I didn't always want to be a spaceman, it sort of crept up on me from out of nowhere. Granny May told me to hold on tight to it because she said if I let go too soon I might regret it. I reckon she knew a thing or two.
I'm not sure if dad knew quite as much as she did though.
'Ain't the Earth good enough for you, son?
'You always told me to aim high, dad, you never said that I had to stay on planet Earth to do it.'
He pointed to me school books, tapped them with his dirty finger nail and shook his head.
'Unless you accidentally gave me the wrong school report last month and also found a spacecraft somewhere, you'd better start knucklin' down.'
I wondered if he'd let me go even if I did improve at school. Anyways, I decided to go searching because I'd heard that space rockets crash landed every now and then, and why not, they gotta come down sometime.
I asked Robbie Rawlingson to join me because he'd helped me find my lost dog last year, spotted her inside ten minutes he did. We'd all been searching half the day. He found her shivering inside our our garden shed, soaked through, right under our noses. Somehow she'd got stuck in there. Betsy was always the cleverest one out of all of us and me bestest friend, and the only one that knew all me secrets, but I never told Robbie that, just kept it hush.
Robbie was my ticket out of here though. He was the bunsen burner king, new all the sciency words, like hydrogeen and octygon, all you ever needed to reach the stars. Plus, his dad was a brain box, somebody even said he'd written a book about something once.
One weekend we got a tip off that an odd shape coming out of the ground might be worth investigating further. Dad was out so we rummaged around and found some digging tools from the garage. We was almost ready for the start of the mission. Robbie fingered mud on my cheeks and I did the same to him. We both wore red bandanas and shoved the equipment in our rucksacks. We was well excited.
We set off at a pace because dad would be home soon and I hadn't even started on the jobs he wanted me to do round the house.
Half hour in and Rob's pointed to something jutting out next to a fallen tree. We was on it in a flash. God knows what it was but it was strange looking, all glittery and bright. We agreed that we'd never seen nothing quite like it before in our whole lives.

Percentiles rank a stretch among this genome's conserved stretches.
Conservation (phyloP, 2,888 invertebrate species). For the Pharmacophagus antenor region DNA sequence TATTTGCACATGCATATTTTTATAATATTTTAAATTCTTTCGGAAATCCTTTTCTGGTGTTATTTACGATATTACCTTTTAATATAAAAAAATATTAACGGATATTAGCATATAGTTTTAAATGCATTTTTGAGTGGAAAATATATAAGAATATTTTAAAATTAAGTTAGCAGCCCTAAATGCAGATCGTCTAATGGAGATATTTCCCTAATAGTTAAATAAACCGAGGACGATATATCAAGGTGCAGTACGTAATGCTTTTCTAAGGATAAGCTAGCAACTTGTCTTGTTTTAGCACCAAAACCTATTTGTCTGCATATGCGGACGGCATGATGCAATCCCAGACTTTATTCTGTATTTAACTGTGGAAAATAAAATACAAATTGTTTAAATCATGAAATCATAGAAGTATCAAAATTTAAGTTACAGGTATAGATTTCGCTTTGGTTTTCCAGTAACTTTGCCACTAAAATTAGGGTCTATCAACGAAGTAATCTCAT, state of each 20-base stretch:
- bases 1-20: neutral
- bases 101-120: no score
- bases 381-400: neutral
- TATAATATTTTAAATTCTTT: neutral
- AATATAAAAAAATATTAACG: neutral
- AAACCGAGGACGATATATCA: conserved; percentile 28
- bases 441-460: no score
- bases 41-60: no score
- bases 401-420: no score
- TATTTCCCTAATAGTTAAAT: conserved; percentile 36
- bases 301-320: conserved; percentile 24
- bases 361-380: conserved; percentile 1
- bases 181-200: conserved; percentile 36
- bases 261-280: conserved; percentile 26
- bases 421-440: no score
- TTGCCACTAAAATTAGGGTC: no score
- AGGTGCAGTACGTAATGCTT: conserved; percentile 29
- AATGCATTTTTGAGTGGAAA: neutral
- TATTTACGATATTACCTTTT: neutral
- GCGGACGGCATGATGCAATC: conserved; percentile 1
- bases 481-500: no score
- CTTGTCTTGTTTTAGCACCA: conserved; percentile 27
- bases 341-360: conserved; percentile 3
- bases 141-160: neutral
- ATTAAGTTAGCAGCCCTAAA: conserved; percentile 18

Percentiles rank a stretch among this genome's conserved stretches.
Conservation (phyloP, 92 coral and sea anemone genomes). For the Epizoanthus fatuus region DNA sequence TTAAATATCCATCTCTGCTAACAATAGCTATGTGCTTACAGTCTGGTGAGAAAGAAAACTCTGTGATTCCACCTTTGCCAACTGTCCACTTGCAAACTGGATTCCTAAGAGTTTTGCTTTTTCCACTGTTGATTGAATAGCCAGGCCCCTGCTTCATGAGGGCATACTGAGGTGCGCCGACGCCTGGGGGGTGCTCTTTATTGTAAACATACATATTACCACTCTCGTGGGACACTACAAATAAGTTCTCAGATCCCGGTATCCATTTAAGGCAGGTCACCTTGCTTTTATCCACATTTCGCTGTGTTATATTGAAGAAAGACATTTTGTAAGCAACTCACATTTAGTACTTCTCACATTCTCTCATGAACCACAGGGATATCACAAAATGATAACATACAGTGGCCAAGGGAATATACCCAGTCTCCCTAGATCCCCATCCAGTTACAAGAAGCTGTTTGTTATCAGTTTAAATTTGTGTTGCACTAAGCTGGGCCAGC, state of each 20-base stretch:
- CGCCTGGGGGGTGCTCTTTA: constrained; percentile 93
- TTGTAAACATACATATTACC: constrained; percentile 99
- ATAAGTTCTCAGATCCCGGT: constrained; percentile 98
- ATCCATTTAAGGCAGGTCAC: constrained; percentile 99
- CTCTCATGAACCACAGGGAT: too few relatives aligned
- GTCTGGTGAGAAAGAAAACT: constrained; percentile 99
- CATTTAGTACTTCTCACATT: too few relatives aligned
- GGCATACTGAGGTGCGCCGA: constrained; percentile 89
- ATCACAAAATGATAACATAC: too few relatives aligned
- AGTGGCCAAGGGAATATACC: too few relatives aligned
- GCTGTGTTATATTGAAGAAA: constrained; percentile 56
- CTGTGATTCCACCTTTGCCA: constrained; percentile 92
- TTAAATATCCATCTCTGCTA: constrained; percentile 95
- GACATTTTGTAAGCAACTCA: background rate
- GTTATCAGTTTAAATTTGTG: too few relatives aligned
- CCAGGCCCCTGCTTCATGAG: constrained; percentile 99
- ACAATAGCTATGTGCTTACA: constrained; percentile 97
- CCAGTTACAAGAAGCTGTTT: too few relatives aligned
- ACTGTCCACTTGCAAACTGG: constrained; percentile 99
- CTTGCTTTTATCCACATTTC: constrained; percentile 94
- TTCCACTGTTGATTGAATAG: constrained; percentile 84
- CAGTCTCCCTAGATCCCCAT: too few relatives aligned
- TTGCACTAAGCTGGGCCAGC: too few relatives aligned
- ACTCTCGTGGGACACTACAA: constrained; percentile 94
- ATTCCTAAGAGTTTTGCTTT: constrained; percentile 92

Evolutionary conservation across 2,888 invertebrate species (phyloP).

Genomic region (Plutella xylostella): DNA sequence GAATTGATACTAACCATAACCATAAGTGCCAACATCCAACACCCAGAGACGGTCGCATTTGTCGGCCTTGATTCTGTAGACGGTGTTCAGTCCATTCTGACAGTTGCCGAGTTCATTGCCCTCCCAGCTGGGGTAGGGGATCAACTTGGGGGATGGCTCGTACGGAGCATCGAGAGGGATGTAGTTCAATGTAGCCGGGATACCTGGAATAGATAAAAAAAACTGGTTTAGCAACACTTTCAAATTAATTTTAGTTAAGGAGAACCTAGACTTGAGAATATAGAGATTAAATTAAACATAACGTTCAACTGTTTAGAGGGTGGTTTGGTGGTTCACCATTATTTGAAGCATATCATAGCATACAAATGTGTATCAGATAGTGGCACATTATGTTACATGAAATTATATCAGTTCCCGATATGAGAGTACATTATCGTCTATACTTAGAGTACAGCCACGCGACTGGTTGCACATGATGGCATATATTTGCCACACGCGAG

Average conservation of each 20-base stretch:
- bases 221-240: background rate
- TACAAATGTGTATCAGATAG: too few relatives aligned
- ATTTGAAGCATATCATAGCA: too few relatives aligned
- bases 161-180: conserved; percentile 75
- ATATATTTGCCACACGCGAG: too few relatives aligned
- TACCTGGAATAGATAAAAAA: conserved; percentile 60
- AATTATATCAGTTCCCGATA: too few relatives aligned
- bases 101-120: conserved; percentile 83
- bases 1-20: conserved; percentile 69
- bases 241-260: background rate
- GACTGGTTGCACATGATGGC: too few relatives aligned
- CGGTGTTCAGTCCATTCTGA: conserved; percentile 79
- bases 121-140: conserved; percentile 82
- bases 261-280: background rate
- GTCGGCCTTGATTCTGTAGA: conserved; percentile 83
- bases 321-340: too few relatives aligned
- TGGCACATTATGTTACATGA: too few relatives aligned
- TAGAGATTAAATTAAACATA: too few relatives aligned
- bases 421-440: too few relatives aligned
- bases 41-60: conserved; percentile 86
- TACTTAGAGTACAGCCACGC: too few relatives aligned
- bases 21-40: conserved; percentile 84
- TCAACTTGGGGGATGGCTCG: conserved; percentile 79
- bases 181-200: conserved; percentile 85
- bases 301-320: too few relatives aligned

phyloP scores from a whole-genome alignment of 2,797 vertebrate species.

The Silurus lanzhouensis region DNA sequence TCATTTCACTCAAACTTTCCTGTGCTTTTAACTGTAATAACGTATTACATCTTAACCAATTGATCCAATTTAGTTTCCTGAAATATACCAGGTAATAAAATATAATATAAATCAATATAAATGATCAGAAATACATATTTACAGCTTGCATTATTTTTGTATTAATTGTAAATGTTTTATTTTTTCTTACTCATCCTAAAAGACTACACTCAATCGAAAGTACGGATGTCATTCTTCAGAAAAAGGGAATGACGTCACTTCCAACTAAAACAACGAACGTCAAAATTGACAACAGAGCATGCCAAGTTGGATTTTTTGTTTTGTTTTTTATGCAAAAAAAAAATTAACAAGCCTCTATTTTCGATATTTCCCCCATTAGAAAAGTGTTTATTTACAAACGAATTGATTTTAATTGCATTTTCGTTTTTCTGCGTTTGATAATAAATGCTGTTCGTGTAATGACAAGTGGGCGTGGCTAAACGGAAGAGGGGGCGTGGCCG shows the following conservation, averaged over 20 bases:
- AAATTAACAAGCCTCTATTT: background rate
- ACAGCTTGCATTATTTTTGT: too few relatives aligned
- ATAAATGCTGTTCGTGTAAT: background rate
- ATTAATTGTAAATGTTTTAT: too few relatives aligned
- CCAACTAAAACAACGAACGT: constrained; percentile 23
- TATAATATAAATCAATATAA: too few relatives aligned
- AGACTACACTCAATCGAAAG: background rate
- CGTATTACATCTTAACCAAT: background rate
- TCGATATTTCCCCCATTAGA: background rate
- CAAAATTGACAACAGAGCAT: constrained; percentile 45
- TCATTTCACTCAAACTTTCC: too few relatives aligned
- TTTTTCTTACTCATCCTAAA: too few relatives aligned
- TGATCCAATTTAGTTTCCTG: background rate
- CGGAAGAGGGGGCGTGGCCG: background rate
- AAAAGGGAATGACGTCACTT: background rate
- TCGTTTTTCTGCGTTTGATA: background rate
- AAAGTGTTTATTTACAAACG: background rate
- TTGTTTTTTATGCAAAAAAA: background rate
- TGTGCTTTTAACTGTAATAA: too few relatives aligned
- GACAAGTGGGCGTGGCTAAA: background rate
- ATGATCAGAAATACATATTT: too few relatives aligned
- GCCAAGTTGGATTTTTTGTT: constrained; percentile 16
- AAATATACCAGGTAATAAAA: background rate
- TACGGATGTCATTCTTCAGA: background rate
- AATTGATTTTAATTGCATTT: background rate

After an hour of stuffing shovels round it, we realised we was running out of time. So we threw a load of leaves and soil over it and headed back.
Dad was waiting outside the back gate, hands on hips. Gave us the right frights.
'Bloody 'ell, well if it ain't Rambo and Rambo.'
'Just about to get the grass cut, dad.' I said, scampering past him with my head down.
'Then there's the homework, don't forget
the homework. You still wanna be that spaceman don't ya?' he chuckled.
'Yeah I wanna aim big like you dad.' But I bit my bottom lip hard and didn't say it out loud.
Truth was dad was a real worker. Even in his spare time he was making or fixing this and that. If he wasn't hammering, he was sawing, and if he wasn't doing those things he was up a ladder somewhere. He was a doer where I was a bit more of a thinker like mum was, not with fancy words, but in me head all the time. His dad was a doer too, and so it went. He tried to make me one too, but me heart weren't in it.
So I had this dream. This idea. It came to me one summer evening when I was lying in the garden with Rox (she was me girl). We was talking about the heavens above and I'd never given it all much thought until then.
'How far d' ya think, Rox?'
'What, the moon? Dunno, looks close dunnit.'
'Sure bloody does, Roxey.'
She raised her arm and was fiddling about up there. So I scooted underneath to take a peek.
And there it was, just perching within the circle of her thumb and forefinger like she'd plucked it out of the sky. A full moon, a bright white moon, right there in her hand.
'You got it, Rox, you bloody got it. Don't let it go too soon!'